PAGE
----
[Techtalk] updatedb hard drive thrashing

Akkana Peck akkana at shallowsky.com
Sun Jun 22 18:52:34 EST 2003

ed orphan wrote:
> I'm running Red Hat 7.3 and every so often, while I have KDE going,
> the hard drive starts to work very very hard. [ ... ] a
> program called   updatedb.  [ ... ]
> have to do a shutdown and re-boot to make it stop thrashing the hard
> drive.  Does anyone else have this problem?  Any information on
> updatedb would be most welcome!

Oh, no, you shouldn't have to reboot!

First, to stop updatedb, as root, type this:

killall updatedb

That should kill the current run.

Second: Redhat is very aggressive about running updatedb.  It's
really annoying to have it run every day.  Especially on a laptop.
Here's why it runs so often, and how to change that:

It runs from a daemon called cron, which is responsible for doing
housekeeping tasks on a regular basis.  Redhat organizes its cron
scripts in a nice easy-to-understand way: go to /etc and you'll
see four directories: cron.hourly, cron.daily, cron.weekly, and

The updatedb script which is pestering you is running from
/etc/cron.daily/slocate.cron.  There is another script which also
runs daily and makes your disk whir, called makewhatis.cron, which
you also might see from time to time.  (The other scripts in cron.daily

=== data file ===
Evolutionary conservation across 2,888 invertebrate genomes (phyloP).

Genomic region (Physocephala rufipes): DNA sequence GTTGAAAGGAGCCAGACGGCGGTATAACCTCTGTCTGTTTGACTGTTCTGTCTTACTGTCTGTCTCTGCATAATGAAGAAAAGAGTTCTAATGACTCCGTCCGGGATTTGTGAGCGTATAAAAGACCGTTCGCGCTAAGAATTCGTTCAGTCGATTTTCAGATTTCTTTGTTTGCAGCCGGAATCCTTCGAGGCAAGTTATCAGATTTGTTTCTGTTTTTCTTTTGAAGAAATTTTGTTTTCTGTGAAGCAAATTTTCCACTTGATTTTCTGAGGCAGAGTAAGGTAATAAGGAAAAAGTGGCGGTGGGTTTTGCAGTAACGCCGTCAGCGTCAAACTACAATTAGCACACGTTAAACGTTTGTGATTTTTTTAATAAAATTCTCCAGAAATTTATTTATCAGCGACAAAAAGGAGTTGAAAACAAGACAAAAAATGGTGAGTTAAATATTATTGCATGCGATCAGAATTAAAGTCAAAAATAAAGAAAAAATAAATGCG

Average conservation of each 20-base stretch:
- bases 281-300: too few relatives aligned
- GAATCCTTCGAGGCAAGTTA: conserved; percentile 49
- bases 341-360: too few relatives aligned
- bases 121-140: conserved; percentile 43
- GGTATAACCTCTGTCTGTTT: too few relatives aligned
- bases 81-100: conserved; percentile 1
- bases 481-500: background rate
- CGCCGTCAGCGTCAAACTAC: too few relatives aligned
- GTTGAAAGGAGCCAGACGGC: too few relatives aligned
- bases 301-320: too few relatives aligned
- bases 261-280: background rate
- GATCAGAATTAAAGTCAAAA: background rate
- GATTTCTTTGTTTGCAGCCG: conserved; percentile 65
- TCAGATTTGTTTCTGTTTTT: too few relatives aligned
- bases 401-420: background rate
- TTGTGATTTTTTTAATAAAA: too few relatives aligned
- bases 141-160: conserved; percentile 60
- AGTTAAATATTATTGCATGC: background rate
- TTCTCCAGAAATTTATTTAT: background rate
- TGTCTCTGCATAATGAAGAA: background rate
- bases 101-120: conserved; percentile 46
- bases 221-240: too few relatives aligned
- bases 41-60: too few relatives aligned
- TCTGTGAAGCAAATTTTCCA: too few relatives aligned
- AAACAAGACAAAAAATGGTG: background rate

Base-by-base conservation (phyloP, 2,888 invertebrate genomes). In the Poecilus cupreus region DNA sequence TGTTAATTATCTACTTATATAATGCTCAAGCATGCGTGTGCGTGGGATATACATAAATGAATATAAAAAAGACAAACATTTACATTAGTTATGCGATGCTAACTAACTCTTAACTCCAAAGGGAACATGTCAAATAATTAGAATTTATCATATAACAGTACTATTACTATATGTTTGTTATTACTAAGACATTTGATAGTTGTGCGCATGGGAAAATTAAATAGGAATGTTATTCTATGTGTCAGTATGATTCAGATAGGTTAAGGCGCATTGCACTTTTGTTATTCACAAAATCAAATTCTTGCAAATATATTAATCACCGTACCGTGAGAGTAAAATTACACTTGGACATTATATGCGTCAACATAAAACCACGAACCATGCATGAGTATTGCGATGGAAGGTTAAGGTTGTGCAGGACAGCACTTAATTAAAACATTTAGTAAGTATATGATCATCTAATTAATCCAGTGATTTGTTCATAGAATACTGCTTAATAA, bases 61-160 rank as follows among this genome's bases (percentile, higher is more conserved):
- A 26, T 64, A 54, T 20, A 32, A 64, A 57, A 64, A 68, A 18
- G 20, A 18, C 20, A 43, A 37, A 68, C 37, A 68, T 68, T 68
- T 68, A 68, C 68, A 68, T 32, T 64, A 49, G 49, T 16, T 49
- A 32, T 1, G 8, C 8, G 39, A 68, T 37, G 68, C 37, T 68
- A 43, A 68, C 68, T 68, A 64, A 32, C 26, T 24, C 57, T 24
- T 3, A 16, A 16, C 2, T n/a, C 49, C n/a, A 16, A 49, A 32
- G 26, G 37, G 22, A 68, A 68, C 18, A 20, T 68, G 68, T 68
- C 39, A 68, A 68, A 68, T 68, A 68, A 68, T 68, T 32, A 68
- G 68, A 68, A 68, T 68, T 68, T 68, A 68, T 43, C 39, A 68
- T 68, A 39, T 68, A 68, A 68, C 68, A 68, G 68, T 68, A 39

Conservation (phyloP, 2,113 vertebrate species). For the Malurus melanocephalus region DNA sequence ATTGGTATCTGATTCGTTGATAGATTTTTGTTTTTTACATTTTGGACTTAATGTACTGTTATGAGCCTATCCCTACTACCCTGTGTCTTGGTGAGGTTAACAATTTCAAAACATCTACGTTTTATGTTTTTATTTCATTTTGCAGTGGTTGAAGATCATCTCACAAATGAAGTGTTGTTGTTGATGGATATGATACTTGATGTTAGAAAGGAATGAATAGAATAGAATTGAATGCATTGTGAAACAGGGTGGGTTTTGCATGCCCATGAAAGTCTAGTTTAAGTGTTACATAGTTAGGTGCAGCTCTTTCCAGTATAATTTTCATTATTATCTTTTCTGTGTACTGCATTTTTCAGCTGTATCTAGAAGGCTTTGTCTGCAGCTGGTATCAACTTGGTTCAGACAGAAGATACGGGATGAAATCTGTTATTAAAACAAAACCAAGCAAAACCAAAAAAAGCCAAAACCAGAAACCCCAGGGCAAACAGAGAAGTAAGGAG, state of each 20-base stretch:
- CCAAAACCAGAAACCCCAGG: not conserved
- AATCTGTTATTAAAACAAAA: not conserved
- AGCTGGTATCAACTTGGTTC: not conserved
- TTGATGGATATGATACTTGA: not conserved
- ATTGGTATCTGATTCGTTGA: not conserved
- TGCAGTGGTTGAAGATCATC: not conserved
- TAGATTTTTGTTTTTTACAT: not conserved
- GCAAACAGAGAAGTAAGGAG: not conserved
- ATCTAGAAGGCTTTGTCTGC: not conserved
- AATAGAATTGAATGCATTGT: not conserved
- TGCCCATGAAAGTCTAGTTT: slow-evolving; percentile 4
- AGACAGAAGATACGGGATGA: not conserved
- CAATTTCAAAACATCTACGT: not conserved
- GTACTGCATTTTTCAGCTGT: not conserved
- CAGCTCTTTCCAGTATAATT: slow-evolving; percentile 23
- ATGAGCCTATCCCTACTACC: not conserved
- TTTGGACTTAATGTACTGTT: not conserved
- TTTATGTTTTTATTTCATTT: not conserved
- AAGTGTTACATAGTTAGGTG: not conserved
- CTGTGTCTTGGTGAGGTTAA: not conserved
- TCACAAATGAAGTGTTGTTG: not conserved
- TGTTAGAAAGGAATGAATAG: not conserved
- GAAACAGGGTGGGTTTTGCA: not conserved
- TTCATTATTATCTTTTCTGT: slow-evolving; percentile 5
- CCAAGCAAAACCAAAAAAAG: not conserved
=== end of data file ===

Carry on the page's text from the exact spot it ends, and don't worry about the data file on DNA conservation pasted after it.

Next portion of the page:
probably won't bother you, though I occasionally hear people complain
about logrotate.  I'd recommend leaving that one alone, though, if it's
not bothering you.)

So how do you make one of these scripts stop bothering you?  Easy!
Just move it from daily to weekly, or even monthly, by moving the
  mv /etc/cron.daily/slocate.cron /etc/cron.weekly
(and the same for makewhatis or anything else that's bothering you).

Note that this means that once a week/month, it will still run.
If you find it still bothers you, you can turn it off completely
by just removing the file.  But then, if you want to be able to use
"locate" or the gui find tools, you'd better run updatedb by hand
every now and then.  (Debian systems don't run updatedb for you, so
you have to run it by hand, or set up a cron script yourself.)

You can also fine-tune cron, to make scripts run at particular
times.  For instance, if you know you're never at your machine at
2:30am on Wednesday mornings and 12:30pm on Sunday afternoons, you
can make updatedb run at those times.  But that's a little harder
than just using the directories; "man cron" will tell you all about it.


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